The Digital Green Certificate – what exactly is it?
As EEA member states proceed with vaccinations, many are advocating the use of certificates as a tool to reopen society safely. In this context, the EU Commission (Commission) is proposing the Digital Green Certificate (Certificate) to provide a harmonised framework to assist with ensuring free movement within the EEA, while COVID-19 continues to be a threat to public health. The Certificate will allow individuals freedom of movement between member states and will be proof, verifiable by a QR code, that an individual fulfils one of the following criteria:
- Vaccinated against COVID-19;
- Received a negative test result; or,
- Recovered from COVID-19.
On 31 March 2021, the EDPB and EDPS (Boards) released a Joint Opinion 04/2021 (Opinion) regarding the Certificate and the proposed Regulation (Regulation) which provides the framework for the Certificate, to highlight areas where the Regulation needs further alignment with the EU data protection framework.
The Boards note the absence of scientific evidence that vaccination grants immunity or how long any immunity lasts. This has an impact on how the Certificate aligns with fundamental GDPR and Charter of Fundamental Rights of the EU (EU Charter) principles, such as effectiveness, proportionality, and non-discrimination in the processing of personal data.
Effectiveness and proportionality – Immunity rates from vaccinations are varied and as a result, the Certificate is not as effective for the purposes of GDPR as if vaccinations guaranteed immunity. There is also a possibility of other methods achieving open EEA travel that do not intrude on privacy rights to the same extent. The Boards point to the absence of an impact assessment considering the effectiveness of the Certificate, and alternative or less intrusive measures of achieving open EEA travel.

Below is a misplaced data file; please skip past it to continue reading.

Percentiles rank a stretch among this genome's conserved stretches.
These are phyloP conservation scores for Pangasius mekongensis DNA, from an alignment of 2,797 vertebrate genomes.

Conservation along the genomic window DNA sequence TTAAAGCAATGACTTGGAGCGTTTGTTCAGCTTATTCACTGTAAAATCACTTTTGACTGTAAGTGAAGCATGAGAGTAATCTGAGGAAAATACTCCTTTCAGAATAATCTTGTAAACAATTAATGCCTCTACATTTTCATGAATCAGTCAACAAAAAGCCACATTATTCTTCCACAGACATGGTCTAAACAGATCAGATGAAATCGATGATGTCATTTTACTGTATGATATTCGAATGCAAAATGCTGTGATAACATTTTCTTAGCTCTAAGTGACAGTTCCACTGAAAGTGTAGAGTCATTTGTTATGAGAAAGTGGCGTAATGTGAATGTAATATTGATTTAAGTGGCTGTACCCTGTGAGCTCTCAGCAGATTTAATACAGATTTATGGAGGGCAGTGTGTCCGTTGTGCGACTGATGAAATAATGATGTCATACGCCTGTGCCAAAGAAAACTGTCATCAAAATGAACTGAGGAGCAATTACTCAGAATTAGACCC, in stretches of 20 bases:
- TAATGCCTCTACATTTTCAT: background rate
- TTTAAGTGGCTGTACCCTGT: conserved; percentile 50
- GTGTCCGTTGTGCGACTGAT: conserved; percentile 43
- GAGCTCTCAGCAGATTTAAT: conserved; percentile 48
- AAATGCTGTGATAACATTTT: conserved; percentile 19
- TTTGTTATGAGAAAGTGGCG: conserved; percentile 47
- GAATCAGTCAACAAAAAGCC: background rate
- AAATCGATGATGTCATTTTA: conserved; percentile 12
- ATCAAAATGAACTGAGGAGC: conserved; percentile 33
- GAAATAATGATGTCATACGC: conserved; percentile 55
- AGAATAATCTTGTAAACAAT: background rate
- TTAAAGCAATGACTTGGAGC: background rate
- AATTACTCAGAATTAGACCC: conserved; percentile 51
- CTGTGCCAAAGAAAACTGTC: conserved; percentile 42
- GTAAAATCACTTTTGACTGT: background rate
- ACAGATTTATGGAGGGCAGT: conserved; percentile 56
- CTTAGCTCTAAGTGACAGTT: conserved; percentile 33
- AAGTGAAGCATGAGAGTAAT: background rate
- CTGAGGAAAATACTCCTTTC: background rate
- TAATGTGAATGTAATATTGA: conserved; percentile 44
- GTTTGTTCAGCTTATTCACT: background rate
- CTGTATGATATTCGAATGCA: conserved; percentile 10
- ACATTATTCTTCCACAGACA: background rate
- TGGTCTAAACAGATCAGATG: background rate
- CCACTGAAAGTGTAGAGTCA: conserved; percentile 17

Non-discrimination - The Boards refer to the EU Charter's principle of non-discrimination, enshrined in Article 21 in encouraging the Commission to consider a comprehensive legal framework in drafting the Regulation. The Boards expressed concern about the potential for discrimination based on liberties being granted to some but not to others, on the basis of a Certificate which does not guarantee immunity. The Boards accept that there is a conflicting body of opinion on this matter.
Lack of a sunset provision
It is a fundamental principle of data protection rules that personal data should not be kept for longer than necessary. The Boards propose that the Regulation should expressly prohibit subsequent use of the data collected once the current COVID-19 pandemic has ended. The Boards concern centres around the potential for further use of data based on the current wording in the Regulation referring to COVID-19 "or similar infectious diseases with epidemic potential". While this is still a restriction on use, the Boards suggest that this language should be changed to comply with the principle of purpose limitation.
The Certificate and permitted purposes
The Boards recognise that member states are likely to adopt the Certificate for EEA travel and also for domestic purposes, such as entry to pubs and shops. This is not the stated purpose in the Regulation, and as a result, member states must be careful to comply with Article 6(4) of GDPR relating to the processing of data for the purposes of collection. The Boards recommend that member states should ensure a proper legal basis for any further implementation of the Certificate beyond the intended purpose of facilitating free movement.
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